Thursday, January 14, 2021


     This is a history of Martin Luther King’s courageous fight for civil rights in this country from 1955 to 1968.  From the beginning of his activism, he was a suspect for treason in J. Edgar Hoover’s mind.  The head of the FBI grew up in the south, and maintained an attitude toward Blacks signifying that they are by nature susceptible to “dangerous ideologies” like communism, that they do not have basic American values, and that Black men in particular must be monitored for sexual deviance.  After a protest march in Washington, D.C. and MLK’s famous “I Have a Dream” speech, Hoover referred to King as “the most dangerous man in America”, a remarkable statement, given that MLK was always an advocate for nonviolent protest.  Perhaps we should take from this the power of a position of nonviolence.

     The documentary directed by George Pollard is based on a number of biographies about the life of Martin Luther King, Jr., and his leadership in advocating for freedom, equality, and justice for his people and other minorities such as Latinos, Native Americans, Puerto Ricans, and Appalachian whites.  And it’s about the FBI’s continual surveillance of him using wire-taps, bugs, and FBI agents listening in, in an adjoining room, first in efforts to associate him with Stanley D. Levison (activist, CPA, attorney) and the Communist party, then with marital infidelity as a way of publicly embarrassing him and weakening his leadership, in the hope that his followers would abandon him.

     Pollard and his writers Benjamin Hedin and Laura Tomaselli present a coherent, even-handed approach in telling his story and what happened to Martin Luther King, Jr.  David J. Garrow’s biography (The FBI and Martin Luther King, Jr.:  “Solo” to Memphis) is used as a primary source, along with newly declassified documents and interviews of some of his associates and biographers such as personal counselor Clarence Jones, activist and close confident Andrew Young, journalist Marc Perrusquia, historian Beverly Gage, and Professor Donna Murch.  

     The documentary characterizes King’s relationship with the John Kennedy and Lyndon Johnson administrations, the continued FBI surveillance on King’s life and its use of informers.  Although King was skeptical when he was first told about the government’s surveillance, he began to realize it was possible, and when he read in a publication about the U.S. using napalm in Vietnam, he was convinced that he could no longer support the U.S. in its war effort.  The effect of these statements on the Johnson administration with all its political troubles had far-reaching effects.

     The documentary does a good job of tracing the roots of racism back to slavery and its persistence through time, and when it comes to light that the FBI has gone so far as sending disparaging letters to King, suggesting he kill himself, James Comey, Former FEI director, is quoted as observing that it was the darkest part of the FBI’s history.”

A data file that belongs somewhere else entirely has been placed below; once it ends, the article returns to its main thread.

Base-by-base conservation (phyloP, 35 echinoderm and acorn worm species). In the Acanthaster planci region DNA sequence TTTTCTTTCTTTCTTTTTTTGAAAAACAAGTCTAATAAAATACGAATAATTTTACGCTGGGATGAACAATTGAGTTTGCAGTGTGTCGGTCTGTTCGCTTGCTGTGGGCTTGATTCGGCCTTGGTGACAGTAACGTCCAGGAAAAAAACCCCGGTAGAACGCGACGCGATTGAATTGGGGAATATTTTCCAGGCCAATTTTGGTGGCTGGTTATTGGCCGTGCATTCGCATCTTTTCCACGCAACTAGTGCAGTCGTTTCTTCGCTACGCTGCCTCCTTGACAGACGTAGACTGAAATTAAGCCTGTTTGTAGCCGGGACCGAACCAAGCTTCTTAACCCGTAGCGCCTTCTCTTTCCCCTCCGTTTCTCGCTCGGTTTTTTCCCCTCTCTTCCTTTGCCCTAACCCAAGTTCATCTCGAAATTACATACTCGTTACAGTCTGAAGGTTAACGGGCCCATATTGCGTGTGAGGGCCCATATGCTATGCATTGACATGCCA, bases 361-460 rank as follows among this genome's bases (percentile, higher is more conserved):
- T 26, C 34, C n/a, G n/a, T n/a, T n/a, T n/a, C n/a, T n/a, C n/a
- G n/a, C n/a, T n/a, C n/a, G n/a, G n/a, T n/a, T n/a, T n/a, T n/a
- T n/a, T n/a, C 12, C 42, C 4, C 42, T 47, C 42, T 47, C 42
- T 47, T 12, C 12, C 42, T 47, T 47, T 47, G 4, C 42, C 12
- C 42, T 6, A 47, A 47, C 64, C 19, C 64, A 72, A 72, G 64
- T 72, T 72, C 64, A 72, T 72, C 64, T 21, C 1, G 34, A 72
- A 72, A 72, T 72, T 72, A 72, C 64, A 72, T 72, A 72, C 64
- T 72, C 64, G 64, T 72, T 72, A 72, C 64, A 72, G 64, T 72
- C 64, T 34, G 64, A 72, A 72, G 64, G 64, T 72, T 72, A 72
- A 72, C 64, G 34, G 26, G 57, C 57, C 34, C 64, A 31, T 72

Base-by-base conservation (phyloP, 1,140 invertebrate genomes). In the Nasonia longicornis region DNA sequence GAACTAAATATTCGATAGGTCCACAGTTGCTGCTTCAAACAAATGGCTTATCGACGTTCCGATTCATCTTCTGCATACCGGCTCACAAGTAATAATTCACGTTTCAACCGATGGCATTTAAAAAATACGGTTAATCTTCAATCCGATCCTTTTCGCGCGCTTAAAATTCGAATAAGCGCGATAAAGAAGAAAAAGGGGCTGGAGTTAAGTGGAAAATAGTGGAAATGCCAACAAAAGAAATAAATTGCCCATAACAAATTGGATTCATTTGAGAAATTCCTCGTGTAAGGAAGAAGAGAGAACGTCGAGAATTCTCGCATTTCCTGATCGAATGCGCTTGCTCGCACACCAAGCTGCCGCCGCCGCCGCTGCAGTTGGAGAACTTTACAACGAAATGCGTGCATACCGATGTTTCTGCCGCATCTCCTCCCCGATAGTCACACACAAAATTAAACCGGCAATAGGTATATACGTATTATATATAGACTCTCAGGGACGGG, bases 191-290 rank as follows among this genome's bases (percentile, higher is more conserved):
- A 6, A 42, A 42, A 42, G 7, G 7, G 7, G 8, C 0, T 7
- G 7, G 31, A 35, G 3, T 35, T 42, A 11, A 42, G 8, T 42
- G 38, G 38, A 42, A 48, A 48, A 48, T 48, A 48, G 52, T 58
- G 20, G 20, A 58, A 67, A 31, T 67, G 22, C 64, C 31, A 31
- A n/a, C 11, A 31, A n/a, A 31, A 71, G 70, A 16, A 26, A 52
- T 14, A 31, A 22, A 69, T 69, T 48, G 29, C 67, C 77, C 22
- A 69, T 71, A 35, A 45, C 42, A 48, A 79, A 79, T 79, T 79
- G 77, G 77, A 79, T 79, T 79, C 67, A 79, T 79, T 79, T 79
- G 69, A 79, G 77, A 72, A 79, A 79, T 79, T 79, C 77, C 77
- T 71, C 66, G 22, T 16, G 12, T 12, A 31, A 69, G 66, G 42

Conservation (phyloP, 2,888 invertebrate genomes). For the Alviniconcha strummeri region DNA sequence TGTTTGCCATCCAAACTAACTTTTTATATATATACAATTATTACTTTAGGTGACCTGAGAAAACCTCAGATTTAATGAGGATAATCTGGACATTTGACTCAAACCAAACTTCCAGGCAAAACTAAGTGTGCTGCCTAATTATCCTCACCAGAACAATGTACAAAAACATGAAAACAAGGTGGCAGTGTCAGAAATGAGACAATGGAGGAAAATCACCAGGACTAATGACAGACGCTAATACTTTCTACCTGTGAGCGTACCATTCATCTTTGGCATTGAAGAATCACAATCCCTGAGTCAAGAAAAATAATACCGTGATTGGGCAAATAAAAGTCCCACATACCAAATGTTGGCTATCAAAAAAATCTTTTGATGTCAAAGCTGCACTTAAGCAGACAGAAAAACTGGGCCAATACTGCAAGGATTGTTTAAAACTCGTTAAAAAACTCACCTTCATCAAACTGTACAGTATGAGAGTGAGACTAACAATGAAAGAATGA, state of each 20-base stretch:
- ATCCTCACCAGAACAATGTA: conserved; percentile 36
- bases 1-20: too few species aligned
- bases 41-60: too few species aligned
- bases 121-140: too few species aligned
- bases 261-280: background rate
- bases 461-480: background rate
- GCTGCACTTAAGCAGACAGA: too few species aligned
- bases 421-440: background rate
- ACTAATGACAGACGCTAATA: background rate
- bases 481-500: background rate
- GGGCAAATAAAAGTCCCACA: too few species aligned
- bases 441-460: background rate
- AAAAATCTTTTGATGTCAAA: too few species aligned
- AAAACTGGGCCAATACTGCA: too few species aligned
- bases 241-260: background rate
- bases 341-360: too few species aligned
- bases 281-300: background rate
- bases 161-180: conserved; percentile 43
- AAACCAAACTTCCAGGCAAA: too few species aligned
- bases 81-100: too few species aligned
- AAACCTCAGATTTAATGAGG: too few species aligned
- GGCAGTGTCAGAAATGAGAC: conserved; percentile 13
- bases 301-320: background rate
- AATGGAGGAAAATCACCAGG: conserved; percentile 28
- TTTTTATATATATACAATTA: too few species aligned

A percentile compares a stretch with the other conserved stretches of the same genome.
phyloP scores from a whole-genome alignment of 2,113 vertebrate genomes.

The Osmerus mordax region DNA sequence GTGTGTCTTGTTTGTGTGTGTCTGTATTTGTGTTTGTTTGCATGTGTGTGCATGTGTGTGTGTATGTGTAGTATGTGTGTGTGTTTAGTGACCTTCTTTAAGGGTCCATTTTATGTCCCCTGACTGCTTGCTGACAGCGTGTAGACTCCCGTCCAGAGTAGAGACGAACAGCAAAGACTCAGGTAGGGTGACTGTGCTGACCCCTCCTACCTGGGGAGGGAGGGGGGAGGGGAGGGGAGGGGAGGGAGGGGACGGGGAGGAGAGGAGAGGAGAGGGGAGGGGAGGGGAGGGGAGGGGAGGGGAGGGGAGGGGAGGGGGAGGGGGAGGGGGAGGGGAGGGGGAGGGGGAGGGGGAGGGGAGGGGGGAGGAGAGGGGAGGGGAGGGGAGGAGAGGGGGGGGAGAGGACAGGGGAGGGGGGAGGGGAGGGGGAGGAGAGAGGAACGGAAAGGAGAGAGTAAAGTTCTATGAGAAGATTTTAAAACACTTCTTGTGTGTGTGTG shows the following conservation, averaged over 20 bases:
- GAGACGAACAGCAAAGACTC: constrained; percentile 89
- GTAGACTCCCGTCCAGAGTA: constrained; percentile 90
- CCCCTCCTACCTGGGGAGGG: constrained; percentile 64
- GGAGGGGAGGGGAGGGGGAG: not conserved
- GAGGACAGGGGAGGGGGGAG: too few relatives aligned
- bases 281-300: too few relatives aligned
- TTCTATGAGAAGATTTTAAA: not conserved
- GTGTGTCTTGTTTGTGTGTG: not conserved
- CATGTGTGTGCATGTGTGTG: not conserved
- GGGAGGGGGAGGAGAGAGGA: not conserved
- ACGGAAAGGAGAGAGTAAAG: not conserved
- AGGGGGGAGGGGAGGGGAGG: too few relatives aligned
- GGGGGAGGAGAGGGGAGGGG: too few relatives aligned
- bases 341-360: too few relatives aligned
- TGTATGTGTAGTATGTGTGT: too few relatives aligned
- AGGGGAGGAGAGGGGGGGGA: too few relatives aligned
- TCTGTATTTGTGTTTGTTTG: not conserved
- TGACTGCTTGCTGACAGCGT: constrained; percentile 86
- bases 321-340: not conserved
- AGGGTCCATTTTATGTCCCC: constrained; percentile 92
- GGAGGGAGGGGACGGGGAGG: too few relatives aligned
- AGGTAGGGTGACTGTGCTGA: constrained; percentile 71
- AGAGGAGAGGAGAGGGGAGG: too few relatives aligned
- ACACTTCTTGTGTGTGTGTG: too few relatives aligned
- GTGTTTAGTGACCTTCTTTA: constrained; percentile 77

MLK/FBI serves as a useful historical account of the years in the 1950’s when the U.S. was just becoming aware of racial issues and the influence of Martin Luther King Jr., and the 1960’s when protests came to a head around King’s opposition to the Vietnam War.  King is a hero who will be recognized for ages to come.


A timely documentary that should be required of all young people in school, and informative as well to those beyond.


Grade:  A                                                By Donna R. Copeland


Thursday, January 7, 2021


Vanessa Kirby     Shia LaBeouf     Ellen Burstyn

Benny Safdie     Sarah Snook     Molly Parker


     This is a powerful film.  It shows so much sensitivity—toward women and men—I became convinced the writer (a woman) and the director (a man) must have worked hand-in-glove with one another, as well as with the cinematographer.  And sure enough, director Kornel Mundruczo, writer Kata Weber are partners in real life. But with the inclusion of cinematographer Benjamin Loeb, it constitutes the impressive team that brought an artistic, psychologically informed work into being, not excluding the fine actors.  It touches on a number of controversial topics so relevant in our times.

     Pieces of a Woman traces the path from exultation about a first pregnancy in which everything doesn’t go well through the immediate (six months), bombarding effects upon a family.  It details different ways of coping among a number of people and how those differences can have long-term effects.  The film brilliantly chronicles what I have for some time come to realize—that losing a child is probably the worst thing that can happen to someone.  Such a profound experience is sure to foster long-term consequences for those involved.

     Martha (Kirby) and Sean (LaBeouf) appear to love one another intensely, and are overjoyed to be expecting their first child.  Sean is a gruff member of a bridge-building team who has a tender side, making it easy for him to give his wife the support she needs in the pregnancy.  They decide to have a midwife (Parker) for the birth.  How will that go?

     The ensuing events tell the story of how this will all turn out, given the interrelationships we only discover later in the film.